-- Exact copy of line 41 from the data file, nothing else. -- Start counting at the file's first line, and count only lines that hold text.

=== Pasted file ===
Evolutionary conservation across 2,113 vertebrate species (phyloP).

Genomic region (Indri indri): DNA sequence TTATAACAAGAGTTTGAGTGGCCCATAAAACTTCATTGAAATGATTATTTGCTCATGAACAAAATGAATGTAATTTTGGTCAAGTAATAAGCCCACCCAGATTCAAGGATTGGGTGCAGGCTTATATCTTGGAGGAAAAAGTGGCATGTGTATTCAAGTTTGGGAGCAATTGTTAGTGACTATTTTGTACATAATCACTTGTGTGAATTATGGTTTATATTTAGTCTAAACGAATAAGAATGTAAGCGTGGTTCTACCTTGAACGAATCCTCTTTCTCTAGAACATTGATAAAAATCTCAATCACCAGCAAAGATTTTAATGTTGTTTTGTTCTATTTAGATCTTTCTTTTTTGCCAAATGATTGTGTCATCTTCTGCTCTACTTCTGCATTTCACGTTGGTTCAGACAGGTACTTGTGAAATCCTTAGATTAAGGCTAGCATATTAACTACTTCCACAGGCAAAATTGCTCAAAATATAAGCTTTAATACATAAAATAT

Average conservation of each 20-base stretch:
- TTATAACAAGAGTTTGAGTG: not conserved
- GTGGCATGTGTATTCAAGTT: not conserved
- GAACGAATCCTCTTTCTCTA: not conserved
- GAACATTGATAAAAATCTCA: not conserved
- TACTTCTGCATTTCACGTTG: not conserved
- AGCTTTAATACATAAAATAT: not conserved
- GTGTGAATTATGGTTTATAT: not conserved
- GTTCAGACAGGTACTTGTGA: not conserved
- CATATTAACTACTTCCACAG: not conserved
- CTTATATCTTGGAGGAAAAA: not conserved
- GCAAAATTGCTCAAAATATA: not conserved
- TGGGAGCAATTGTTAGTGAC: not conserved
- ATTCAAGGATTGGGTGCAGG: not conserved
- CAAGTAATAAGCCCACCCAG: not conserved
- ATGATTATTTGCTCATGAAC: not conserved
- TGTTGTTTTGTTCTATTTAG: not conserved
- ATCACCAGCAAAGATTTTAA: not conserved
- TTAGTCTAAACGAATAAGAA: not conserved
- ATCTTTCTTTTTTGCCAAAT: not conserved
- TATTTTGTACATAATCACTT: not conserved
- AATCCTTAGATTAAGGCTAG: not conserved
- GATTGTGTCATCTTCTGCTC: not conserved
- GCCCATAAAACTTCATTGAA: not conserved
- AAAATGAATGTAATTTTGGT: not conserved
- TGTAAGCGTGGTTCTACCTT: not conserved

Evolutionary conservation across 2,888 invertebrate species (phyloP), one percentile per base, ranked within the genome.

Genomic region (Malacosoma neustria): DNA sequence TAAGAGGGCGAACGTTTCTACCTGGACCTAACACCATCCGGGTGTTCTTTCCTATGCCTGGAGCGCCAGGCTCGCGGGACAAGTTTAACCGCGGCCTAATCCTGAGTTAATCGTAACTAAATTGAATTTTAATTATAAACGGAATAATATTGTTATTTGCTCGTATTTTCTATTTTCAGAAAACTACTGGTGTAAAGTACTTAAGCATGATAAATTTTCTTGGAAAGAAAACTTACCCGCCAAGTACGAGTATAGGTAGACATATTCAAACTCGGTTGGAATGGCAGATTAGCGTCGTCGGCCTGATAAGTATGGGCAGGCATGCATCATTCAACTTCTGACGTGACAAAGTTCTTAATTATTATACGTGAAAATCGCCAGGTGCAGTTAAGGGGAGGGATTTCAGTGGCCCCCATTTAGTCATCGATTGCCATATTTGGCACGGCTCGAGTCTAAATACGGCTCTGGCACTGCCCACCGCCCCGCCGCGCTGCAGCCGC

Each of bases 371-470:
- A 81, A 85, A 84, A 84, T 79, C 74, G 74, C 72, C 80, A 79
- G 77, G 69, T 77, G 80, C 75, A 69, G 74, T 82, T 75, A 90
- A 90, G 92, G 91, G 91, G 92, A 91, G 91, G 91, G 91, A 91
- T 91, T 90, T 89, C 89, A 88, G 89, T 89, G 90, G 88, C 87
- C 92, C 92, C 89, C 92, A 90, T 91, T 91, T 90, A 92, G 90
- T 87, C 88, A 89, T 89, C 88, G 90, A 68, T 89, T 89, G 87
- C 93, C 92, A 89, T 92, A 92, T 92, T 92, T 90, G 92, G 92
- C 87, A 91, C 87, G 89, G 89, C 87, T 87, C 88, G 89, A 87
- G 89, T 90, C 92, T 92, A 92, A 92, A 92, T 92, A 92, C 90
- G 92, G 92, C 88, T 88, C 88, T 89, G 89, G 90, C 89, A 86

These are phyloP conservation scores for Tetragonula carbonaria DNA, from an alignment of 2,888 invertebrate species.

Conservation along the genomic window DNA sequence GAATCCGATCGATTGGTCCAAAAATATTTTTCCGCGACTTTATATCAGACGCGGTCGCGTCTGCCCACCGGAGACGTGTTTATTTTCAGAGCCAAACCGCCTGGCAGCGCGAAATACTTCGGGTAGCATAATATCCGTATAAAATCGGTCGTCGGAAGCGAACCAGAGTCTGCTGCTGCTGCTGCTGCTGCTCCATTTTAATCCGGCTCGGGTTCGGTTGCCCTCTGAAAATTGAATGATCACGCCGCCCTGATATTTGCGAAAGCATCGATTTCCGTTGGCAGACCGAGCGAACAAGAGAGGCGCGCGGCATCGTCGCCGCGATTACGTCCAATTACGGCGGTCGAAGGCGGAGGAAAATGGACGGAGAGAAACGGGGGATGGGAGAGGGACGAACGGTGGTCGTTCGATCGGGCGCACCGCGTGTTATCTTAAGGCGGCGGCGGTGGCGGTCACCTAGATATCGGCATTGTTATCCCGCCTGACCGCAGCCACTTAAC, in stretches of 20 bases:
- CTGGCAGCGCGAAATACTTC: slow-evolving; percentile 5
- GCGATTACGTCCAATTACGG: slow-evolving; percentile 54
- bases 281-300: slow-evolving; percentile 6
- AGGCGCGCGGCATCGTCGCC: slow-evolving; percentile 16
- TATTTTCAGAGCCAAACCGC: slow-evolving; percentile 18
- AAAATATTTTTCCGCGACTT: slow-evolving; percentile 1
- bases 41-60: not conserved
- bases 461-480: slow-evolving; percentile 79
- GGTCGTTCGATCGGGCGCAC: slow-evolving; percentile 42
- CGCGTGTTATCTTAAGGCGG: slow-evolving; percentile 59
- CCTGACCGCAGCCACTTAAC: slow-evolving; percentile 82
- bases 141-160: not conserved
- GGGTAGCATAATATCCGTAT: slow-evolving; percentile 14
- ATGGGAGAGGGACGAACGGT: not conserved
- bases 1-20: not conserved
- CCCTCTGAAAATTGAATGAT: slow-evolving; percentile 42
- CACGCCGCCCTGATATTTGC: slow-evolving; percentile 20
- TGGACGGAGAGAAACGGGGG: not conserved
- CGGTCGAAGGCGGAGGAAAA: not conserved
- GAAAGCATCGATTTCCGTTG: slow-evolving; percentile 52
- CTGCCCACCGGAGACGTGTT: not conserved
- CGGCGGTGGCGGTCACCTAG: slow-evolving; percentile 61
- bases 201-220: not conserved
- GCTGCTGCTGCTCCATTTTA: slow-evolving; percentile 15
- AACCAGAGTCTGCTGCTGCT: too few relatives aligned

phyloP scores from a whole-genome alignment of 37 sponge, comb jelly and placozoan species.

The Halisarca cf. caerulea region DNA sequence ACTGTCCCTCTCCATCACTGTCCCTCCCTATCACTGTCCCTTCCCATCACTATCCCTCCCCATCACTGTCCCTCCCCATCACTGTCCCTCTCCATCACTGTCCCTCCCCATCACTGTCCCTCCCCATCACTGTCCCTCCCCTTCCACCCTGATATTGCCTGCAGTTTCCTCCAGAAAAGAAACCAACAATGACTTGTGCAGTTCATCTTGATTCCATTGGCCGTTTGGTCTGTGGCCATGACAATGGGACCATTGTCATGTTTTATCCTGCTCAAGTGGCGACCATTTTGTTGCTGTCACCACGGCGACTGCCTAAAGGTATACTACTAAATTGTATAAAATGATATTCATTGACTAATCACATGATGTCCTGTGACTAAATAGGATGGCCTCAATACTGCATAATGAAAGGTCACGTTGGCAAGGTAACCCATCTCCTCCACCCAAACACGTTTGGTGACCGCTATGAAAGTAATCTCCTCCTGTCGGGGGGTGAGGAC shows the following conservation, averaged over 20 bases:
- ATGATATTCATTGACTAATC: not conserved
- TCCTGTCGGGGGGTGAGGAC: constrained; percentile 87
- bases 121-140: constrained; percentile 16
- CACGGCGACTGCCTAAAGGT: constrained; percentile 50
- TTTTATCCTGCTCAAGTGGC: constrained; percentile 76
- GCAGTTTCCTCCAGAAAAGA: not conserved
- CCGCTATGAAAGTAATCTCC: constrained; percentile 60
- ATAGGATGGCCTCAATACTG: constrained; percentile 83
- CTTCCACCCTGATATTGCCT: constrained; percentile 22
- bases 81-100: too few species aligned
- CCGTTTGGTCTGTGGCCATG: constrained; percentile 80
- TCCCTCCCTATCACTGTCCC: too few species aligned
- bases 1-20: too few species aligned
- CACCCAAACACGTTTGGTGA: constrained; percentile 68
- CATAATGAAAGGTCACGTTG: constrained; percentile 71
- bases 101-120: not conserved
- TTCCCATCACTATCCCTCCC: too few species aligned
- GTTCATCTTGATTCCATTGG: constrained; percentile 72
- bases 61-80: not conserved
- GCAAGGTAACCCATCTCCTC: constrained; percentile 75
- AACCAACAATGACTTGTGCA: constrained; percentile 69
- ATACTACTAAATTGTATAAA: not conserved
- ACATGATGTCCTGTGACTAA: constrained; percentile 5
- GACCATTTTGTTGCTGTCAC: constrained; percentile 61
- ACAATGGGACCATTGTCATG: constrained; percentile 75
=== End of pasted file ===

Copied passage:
- G 92, G 92, C 88, T 88, C 88, T 89, G 89, G 90, C 89, A 86